from the "History List" menu. This action cannot be un-done.
You can clear the History List by selecting "Clear" from the "History
List" menu. This action cannot be un-done.
You can save all the proteins in the History List as a web page by selecting
"Save as Web Page..." from the "History List" menu. You will be
asked to supply the name of a folder in which all the relevant files
will be stored. You can view the web page by double-clicking the file
named "index.html" in the directory you have named. The web page
cannot be loaded into Protein Investigator; only a .histlist file can
(5) Using Game Mode
In Game Mode, the object is to design a protein with the same shape
as a target molecule you have chosen. Protein Investigator will then determine
if the shape of your protein matches the target. Using Game Mode is a good
way to practice your protein engineering skills.
In Game Mode, there are two levels of shape matching which can be selected
by choosing the Strict Matching Mode from the Game menu:
You can switch between these two modes by choosing the Strict Matching Mode
from the Game menu; in Strict Mode, a check will appear to the left of the
Strict Matching Mode in the menu.
- Strict Mode although the amino acid sequences of your protein
need not match that of the target, both the shape of the protein and the direction
of the backbone must be the same as the target. Also, the folded protein must be
in the same orientation as the target on order to register a match.
This is a much more challenging level of play than Non Strict Mode.
- Non-strict Mode matches your protein based on shape only and will try
matching your protein with the target rotated into different orientations.
You use game mode as follows:
- Choose Choose a Target Shape... from the Game menu.
- Double-click on one of the target shapes in the list that appears.
- A window will pop up showing the target shape you chose. In Strict Mode
the backbone will be shown and the amino acids will be numbered to show the
proper direction of the protein chain. In Non Strict Mode, only the
shape of the target protein will be shown. In either case, no specific amino acids
will be shown since your task is to match the shape of the target,
not necessarily the sequence.
- Go back to one of the Folding Windows and design a protein to match
the shape of the target you have chosen.
- To see if your shape is a match to the target, click the Check Upper/Lower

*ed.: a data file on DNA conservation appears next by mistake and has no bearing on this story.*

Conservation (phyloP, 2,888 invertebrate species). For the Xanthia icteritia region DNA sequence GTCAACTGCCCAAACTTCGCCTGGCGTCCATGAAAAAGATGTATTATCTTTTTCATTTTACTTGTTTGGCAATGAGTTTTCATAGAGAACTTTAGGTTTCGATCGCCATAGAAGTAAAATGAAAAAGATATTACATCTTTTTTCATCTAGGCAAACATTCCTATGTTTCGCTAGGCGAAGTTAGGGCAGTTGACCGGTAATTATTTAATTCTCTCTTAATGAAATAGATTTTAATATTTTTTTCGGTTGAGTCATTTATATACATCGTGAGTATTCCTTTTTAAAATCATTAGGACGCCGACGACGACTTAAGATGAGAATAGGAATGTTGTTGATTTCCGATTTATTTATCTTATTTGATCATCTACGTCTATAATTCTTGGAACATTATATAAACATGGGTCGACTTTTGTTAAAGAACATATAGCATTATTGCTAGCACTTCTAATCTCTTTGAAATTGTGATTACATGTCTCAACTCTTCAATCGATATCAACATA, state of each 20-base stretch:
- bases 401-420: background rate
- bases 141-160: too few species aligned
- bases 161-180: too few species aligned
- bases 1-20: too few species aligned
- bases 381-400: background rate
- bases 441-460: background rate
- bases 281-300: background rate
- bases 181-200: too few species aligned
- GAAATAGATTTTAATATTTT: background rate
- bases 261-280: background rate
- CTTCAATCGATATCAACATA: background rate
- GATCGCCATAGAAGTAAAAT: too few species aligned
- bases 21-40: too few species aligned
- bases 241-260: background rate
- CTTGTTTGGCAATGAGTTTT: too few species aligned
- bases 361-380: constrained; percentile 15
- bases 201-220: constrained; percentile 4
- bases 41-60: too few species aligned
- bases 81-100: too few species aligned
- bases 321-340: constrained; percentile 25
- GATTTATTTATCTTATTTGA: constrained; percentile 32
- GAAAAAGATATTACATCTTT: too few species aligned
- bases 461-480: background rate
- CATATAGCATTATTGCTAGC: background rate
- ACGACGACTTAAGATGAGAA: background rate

Protein for Matching Shape button as appropriate. A window will pop up
telling you if you were successful or not.
- When you are done with this target, click the Cancel button.
(6) Printing Your Structures
You can print the amino acid sequences and folded structures of the
proteins in both Folding Windows by choosing "Print" from the "File"
(7) Assumptions, approximations, etc.
This is a highly-simplified model of protein folding. It is not
intended to predict the correct structures of any proteins; it is designed
to illustrate the major principles involved in that process. Our model of
protein folding includes the following factors:
Even though these provide some important insights into protein folding,
you should always keep in mind that this is an approximation. The most
important "gotcha's" to be aware of are:
- The hydrophobic effect: Proteins are folded so as to minimize
the number of hydrophobic amino acids exposed to the water surrounding
the protein. Different amino acids have different hydrophobicities that
span a wide range of values. This is the weakest force controlling the
shape of the proteins.
- Hydrogen Bonds: Proteins are folded so as to maximize contacts
between amino acids that can form hydrogen bonds. Amino acids are
either able to make hydrogen bonds or not; there are no intermediate
levels of hydrogen bonding ability. Hydrogen bonds have an intermediate
strength between the other two interactions.
- Ionic Bonds: Proteins are folded so as to maximize contacts
between side chains with unlike charges and to minimize contacts
between side chains with like charges. Amino acids are (+), (-),
or neutral; no intermediate levels of charge are allowed. Ionic
bonds are the strongest of the interactions.
- This program folds proteins in 2-dimensions only; real proteins
fold in 3-dimensions.
- This program treats all amino acids as equal-sized circles; real
amino acids have different sizes and shapes.
- This program folds the protein strictly based on the interactions
between the side chains; in real proteins, side chains can interact
with the backbone and proteins are often folded with the help
- This program does not model secondary or quaternary structure;
real proteins often have these.
- This program assumes that all side chains with hydrogen bonding
capability can bond with each other; in real proteins this is
not always possible.